Grainger opens store without a building
By Virginia Grantier
But the Bakken, apparently, is like a hurricane of unending needs.
Grainger, which has had service and sales people in the Dickinson area for more than a year, but no office here — decided it needed to provide that to customers.
So Grainger set up shop in Dickinson in quick fashion — in an office trailer along with a storage shed next to the Solar Bee facility north of Dickinson. Opening day was July 14.
“(Grainger did this) knowing the need up here,” Ruhl said.
The temporary facility is at 3221 State Highway 22, about 2½ miles north of the Walmart Supercenter.
It’s easy to see, Ruhl said. Much of the trailer is blanketed in a 50-foot-long Grainger sign.
Construction of Grainger’s permanent 5,000-square-foot facility will begin soon with a completion date in December, said Ruhl, who currently works out of the trailer and is Grainger’s market manager for the Dickinson area.
In addition to a presence in Dickinson, the company, headquartered in Illinois, has two other branches in North Dakota — one in Fargo, which opened in 1978, and another in Williston, which opened in 2013. Nationally, there are 390 branches.
Currently, Grainger offers about 1.2 million different products from 4,800 manufacturers and lists on its website some of the products that are currently top-sellers — things like utility blades, 800-foot rolls of paper towel, jumbo toilet paper, sump pumps, brake parts cleaner, electrical tape, ceiling tiles, pipe wrenches and insect repellent.
But here in oil country, Ruhl notices major sales in one area in particular — safety gear. Items such as hard hats and safety vests.
Ruhl said some of the benefits of having the local branch is that customers who don’t have a physical address can now order and have items shipped to Grainger’s Dickinson location. Returns can also be taken care of through the new facility.
But Ruhl said Grainger isn’t in the Dickinson market to just “sell someone a widget” — that it’s much more than that.
The company’s increased presence in Dickinson is meant to strengthen partnerships with its customers and develop new ones. He said Grainger’s goal is to help partners’ companies grow faster and more efficiently. Grainger does that through helping companies reduce overall costs and create safer work environments, he said.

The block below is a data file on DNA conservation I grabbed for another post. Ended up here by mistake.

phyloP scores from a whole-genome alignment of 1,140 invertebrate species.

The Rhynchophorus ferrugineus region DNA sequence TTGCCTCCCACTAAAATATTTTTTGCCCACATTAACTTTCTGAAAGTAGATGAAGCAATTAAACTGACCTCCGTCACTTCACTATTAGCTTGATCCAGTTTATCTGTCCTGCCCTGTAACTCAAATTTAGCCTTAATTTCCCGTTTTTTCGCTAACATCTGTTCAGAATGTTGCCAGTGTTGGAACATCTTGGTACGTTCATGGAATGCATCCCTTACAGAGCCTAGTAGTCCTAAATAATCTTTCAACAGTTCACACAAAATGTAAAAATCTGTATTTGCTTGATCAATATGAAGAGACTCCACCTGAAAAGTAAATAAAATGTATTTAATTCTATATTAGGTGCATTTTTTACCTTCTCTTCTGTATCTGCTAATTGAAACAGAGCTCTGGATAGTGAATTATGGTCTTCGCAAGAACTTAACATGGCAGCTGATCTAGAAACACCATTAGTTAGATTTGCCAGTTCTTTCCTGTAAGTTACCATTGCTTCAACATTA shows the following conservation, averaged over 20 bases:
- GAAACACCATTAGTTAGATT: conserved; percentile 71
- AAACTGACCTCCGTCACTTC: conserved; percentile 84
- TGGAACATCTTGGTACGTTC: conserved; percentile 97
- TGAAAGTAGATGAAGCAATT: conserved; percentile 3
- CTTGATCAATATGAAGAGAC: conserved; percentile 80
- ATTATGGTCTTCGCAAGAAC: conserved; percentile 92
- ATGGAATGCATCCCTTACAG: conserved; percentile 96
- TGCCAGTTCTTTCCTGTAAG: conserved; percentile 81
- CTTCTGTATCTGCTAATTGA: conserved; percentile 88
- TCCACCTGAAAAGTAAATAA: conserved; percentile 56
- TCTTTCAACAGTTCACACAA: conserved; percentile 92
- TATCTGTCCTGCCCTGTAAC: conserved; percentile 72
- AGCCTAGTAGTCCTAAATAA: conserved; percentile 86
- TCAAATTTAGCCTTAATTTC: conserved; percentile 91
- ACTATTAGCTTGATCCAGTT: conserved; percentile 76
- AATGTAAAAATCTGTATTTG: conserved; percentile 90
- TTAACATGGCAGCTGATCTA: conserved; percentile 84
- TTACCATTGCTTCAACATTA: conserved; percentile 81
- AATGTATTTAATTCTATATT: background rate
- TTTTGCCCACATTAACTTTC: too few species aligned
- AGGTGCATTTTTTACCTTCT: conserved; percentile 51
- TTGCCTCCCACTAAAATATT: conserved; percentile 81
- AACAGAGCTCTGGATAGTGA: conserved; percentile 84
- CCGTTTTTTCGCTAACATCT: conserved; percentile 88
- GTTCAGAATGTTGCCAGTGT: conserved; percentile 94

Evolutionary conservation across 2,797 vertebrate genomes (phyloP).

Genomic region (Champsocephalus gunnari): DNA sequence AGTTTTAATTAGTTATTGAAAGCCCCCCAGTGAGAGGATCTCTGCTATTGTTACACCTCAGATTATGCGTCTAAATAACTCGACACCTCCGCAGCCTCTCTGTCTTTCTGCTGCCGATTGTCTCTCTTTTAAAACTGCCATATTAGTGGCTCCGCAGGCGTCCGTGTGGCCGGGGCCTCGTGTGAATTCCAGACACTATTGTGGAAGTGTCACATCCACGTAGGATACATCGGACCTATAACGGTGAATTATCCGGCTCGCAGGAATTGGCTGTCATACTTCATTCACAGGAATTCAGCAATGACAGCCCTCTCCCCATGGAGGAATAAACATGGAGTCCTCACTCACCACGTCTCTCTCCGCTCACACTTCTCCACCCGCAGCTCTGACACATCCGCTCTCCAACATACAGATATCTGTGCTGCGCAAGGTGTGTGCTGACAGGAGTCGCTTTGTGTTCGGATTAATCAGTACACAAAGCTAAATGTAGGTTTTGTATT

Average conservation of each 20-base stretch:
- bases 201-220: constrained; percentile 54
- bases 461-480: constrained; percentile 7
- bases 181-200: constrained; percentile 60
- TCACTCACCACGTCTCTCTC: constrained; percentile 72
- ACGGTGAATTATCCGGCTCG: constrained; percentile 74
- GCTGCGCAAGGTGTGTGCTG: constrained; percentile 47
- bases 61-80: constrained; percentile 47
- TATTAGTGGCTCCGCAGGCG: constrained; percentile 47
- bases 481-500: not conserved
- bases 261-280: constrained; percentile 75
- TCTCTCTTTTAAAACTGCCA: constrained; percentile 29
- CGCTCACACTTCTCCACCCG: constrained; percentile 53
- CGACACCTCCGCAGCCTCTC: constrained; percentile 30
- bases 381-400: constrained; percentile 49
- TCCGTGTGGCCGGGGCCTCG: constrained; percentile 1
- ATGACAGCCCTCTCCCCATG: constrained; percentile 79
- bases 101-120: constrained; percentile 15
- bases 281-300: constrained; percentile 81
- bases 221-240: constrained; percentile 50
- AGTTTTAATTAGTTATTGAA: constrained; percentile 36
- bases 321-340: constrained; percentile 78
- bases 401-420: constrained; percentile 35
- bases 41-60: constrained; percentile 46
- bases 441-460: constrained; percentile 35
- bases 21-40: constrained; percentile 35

And so besides providing products, Grainger provides services such as inventory control.
Time is precious in the Bakken for busy companies who can struggle to adequately stock and maintain its inventory of needed equipment, Ruhl said, so Grainger’s inventory managers can come in and handle that. After learning what a customers wants on the shelves, and the amount, Grainger will make sure the shelves stay stocked so the company can put its energy elsewhere.
Ruhl, 29, who grew up in a town of about 700 in Exeter, Neb., started with Grainger 10 years ago and got his bachelor’s degree in business management at night. He said he has had seven positions at Grainger, the last being a management position in Kansas City, Mo., which is the location of one of Grainger’s 18 major U.S. distribution centers.
He said Grainger is “one of those companies that truly puts its employees first.” Ruhl said employee development is at the top of its list of priorities.
William W. (Bill) Grainger founded the company in Chicago in 1927, according to Grainger’s website. At that time, the focus was wholesale electric motor sales and a distribution business.
Grainger became a public company in 1967. Its common stock is listed on the New York and Chicago Stock Exchanges.
Today, there are more than 700 Grainger branches, 23,700 employees, team members as Grainger prefers they’re called, and the company had $9.4 million in sales in 2013.
Ruhl, an avid hunter who sometimes daydreams of having his own cable hunting program one day, said he was excited about coming to the area because of the great hunting opportunities. But it turns out there are more benefits than that.
After experiencing life in urban Kansas City after many years of life in little Exeter, Neb., he is glad for more than just the hunting.
He’s experiencing that “small-town feel,” again, he said. With him in Dickinson is his wife, Ali, and their two daughters, ages 2½ and 3 months.
“I actually love Dickinson,” Ruhl said.
Grantier is a reporter for The Dickinson Press. Contact her at 701-225-8111.